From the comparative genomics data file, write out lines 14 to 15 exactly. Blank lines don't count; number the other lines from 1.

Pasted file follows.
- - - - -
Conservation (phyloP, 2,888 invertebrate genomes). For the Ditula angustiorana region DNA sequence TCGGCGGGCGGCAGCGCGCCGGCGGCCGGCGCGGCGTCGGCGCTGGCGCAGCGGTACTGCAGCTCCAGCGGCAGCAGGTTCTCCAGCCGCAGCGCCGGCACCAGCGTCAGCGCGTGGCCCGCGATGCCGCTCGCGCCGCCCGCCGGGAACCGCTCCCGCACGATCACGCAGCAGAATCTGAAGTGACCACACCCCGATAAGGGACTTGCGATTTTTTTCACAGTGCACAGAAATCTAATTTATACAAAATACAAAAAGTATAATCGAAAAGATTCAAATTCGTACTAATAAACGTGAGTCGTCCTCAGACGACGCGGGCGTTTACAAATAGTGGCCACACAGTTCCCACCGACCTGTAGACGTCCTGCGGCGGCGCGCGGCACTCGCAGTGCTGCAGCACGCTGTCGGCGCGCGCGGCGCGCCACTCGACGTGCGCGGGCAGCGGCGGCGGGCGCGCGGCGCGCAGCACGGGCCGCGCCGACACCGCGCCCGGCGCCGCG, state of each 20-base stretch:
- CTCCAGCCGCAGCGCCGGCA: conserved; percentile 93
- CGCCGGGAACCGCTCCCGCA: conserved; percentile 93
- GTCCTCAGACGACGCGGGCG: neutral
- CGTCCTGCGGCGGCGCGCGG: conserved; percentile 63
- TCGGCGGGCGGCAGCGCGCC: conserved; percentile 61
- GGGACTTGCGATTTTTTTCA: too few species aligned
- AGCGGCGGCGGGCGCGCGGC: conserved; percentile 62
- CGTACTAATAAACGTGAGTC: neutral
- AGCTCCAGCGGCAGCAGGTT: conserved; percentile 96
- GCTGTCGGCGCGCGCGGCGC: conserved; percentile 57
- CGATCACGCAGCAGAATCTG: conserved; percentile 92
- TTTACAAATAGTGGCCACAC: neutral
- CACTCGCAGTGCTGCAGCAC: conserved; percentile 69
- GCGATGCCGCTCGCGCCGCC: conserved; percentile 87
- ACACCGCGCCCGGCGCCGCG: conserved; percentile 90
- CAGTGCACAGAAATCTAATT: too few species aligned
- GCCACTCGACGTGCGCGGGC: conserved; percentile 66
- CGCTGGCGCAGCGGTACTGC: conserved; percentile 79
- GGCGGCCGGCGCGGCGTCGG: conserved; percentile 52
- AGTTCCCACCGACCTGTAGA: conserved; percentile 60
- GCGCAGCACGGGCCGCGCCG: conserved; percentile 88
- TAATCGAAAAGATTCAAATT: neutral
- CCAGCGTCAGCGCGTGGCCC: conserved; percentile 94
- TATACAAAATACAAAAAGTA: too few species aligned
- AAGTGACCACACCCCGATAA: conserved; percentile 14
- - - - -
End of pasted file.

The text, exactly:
- CACTCGCAGTGCTGCAGCAC: conserved; percentile 69
- GCGATGCCGCTCGCGCCGCC: conserved; percentile 87